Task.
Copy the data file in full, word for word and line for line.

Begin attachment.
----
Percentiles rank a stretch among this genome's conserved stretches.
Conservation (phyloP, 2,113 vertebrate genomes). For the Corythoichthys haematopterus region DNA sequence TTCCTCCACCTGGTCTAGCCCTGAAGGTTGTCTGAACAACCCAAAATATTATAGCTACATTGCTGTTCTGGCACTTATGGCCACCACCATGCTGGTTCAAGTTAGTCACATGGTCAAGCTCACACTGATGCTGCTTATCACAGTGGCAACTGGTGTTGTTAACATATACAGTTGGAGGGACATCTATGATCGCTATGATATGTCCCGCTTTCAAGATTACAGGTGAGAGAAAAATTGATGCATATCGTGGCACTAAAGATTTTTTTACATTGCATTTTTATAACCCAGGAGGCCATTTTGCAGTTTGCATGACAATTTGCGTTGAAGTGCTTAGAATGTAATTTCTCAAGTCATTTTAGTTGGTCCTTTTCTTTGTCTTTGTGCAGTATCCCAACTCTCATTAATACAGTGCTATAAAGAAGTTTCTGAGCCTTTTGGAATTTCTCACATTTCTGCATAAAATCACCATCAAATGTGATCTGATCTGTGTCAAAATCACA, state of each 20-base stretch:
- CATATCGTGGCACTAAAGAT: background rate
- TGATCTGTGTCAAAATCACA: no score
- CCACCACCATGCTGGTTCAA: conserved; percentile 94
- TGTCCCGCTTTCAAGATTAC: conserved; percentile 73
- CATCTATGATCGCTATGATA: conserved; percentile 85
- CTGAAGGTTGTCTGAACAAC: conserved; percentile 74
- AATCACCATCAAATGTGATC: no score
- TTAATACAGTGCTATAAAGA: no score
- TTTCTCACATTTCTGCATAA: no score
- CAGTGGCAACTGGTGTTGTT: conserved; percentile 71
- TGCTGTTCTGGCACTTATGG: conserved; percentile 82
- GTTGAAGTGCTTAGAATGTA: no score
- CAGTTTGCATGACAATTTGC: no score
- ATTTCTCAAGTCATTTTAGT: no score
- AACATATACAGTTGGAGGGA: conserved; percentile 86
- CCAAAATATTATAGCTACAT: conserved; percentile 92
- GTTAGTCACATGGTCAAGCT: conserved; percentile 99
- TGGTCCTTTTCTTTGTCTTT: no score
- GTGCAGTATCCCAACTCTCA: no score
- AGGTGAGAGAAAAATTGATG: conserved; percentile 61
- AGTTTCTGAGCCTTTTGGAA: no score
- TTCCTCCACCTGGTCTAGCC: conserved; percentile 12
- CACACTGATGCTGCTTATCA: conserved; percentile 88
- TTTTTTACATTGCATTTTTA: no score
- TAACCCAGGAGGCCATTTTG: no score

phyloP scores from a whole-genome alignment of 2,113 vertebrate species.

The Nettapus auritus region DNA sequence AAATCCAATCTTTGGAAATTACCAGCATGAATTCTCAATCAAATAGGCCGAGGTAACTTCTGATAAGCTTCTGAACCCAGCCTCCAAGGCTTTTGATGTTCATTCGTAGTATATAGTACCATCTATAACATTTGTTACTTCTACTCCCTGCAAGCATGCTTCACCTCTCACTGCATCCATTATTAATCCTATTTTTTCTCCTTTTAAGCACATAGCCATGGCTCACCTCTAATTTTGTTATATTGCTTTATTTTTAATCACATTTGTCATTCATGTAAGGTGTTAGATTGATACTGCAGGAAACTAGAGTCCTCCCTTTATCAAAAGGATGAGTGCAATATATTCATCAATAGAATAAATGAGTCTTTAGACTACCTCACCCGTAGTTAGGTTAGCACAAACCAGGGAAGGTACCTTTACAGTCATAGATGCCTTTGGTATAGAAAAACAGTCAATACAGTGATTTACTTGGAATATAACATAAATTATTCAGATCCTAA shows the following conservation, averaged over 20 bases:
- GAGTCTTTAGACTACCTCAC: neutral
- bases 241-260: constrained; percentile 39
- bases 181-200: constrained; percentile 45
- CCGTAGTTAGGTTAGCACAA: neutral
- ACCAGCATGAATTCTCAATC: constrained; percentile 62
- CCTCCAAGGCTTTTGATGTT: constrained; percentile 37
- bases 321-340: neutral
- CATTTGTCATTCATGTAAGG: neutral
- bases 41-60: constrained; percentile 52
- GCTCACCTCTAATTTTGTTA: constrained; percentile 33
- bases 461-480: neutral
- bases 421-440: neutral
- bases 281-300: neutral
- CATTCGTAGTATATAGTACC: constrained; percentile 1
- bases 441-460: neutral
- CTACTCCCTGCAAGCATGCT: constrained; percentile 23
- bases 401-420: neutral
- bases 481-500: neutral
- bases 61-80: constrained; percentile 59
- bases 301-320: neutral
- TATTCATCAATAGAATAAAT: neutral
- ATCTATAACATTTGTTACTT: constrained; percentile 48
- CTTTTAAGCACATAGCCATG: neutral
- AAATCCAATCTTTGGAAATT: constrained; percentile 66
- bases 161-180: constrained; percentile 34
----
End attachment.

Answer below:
Percentiles rank a stretch among this genome's conserved stretches.
Conservation (phyloP, 2,113 vertebrate genomes). For the Corythoichthys haematopterus region DNA sequence TTCCTCCACCTGGTCTAGCCCTGAAGGTTGTCTGAACAACCCAAAATATTATAGCTACATTGCTGTTCTGGCACTTATGGCCACCACCATGCTGGTTCAAGTTAGTCACATGGTCAAGCTCACACTGATGCTGCTTATCACAGTGGCAACTGGTGTTGTTAACATATACAGTTGGAGGGACATCTATGATCGCTATGATATGTCCCGCTTTCAAGATTACAGGTGAGAGAAAAATTGATGCATATCGTGGCACTAAAGATTTTTTTACATTGCATTTTTATAACCCAGGAGGCCATTTTGCAGTTTGCATGACAATTTGCGTTGAAGTGCTTAGAATGTAATTTCTCAAGTCATTTTAGTTGGTCCTTTTCTTTGTCTTTGTGCAGTATCCCAACTCTCATTAATACAGTGCTATAAAGAAGTTTCTGAGCCTTTTGGAATTTCTCACATTTCTGCATAAAATCACCATCAAATGTGATCTGATCTGTGTCAAAATCACA, state of each 20-base stretch:
- CATATCGTGGCACTAAAGAT: background rate
- TGATCTGTGTCAAAATCACA: no score
- CCACCACCATGCTGGTTCAA: conserved; percentile 94
- TGTCCCGCTTTCAAGATTAC: conserved; percentile 73
- CATCTATGATCGCTATGATA: conserved; percentile 85
- CTGAAGGTTGTCTGAACAAC: conserved; percentile 74
- AATCACCATCAAATGTGATC: no score
- TTAATACAGTGCTATAAAGA: no score
- TTTCTCACATTTCTGCATAA: no score
- CAGTGGCAACTGGTGTTGTT: conserved; percentile 71
- TGCTGTTCTGGCACTTATGG: conserved; percentile 82
- GTTGAAGTGCTTAGAATGTA: no score
- CAGTTTGCATGACAATTTGC: no score
- ATTTCTCAAGTCATTTTAGT: no score
- AACATATACAGTTGGAGGGA: conserved; percentile 86
- CCAAAATATTATAGCTACAT: conserved; percentile 92
- GTTAGTCACATGGTCAAGCT: conserved; percentile 99
- TGGTCCTTTTCTTTGTCTTT: no score
- GTGCAGTATCCCAACTCTCA: no score
- AGGTGAGAGAAAAATTGATG: conserved; percentile 61
- AGTTTCTGAGCCTTTTGGAA: no score
- TTCCTCCACCTGGTCTAGCC: conserved; percentile 12
- CACACTGATGCTGCTTATCA: conserved; percentile 88
- TTTTTTACATTGCATTTTTA: no score
- TAACCCAGGAGGCCATTTTG: no score

phyloP scores from a whole-genome alignment of 2,113 vertebrate species.

The Nettapus auritus region DNA sequence AAATCCAATCTTTGGAAATTACCAGCATGAATTCTCAATCAAATAGGCCGAGGTAACTTCTGATAAGCTTCTGAACCCAGCCTCCAAGGCTTTTGATGTTCATTCGTAGTATATAGTACCATCTATAACATTTGTTACTTCTACTCCCTGCAAGCATGCTTCACCTCTCACTGCATCCATTATTAATCCTATTTTTTCTCCTTTTAAGCACATAGCCATGGCTCACCTCTAATTTTGTTATATTGCTTTATTTTTAATCACATTTGTCATTCATGTAAGGTGTTAGATTGATACTGCAGGAAACTAGAGTCCTCCCTTTATCAAAAGGATGAGTGCAATATATTCATCAATAGAATAAATGAGTCTTTAGACTACCTCACCCGTAGTTAGGTTAGCACAAACCAGGGAAGGTACCTTTACAGTCATAGATGCCTTTGGTATAGAAAAACAGTCAATACAGTGATTTACTTGGAATATAACATAAATTATTCAGATCCTAA shows the following conservation, averaged over 20 bases:
- GAGTCTTTAGACTACCTCAC: neutral
- bases 241-260: constrained; percentile 39
- bases 181-200: constrained; percentile 45
- CCGTAGTTAGGTTAGCACAA: neutral
- ACCAGCATGAATTCTCAATC: constrained; percentile 62
- CCTCCAAGGCTTTTGATGTT: constrained; percentile 37
- bases 321-340: neutral
- CATTTGTCATTCATGTAAGG: neutral
- bases 41-60: constrained; percentile 52
- GCTCACCTCTAATTTTGTTA: constrained; percentile 33
- bases 461-480: neutral
- bases 421-440: neutral
- bases 281-300: neutral
- CATTCGTAGTATATAGTACC: constrained; percentile 1
- bases 441-460: neutral
- CTACTCCCTGCAAGCATGCT: constrained; percentile 23
- bases 401-420: neutral
- bases 481-500: neutral
- bases 61-80: constrained; percentile 59
- bases 301-320: neutral
- TATTCATCAATAGAATAAAT: neutral
- ATCTATAACATTTGTTACTT: constrained; percentile 48
- CTTTTAAGCACATAGCCATG: neutral
- AAATCCAATCTTTGGAAATT: constrained; percentile 66
- bases 161-180: constrained; percentile 34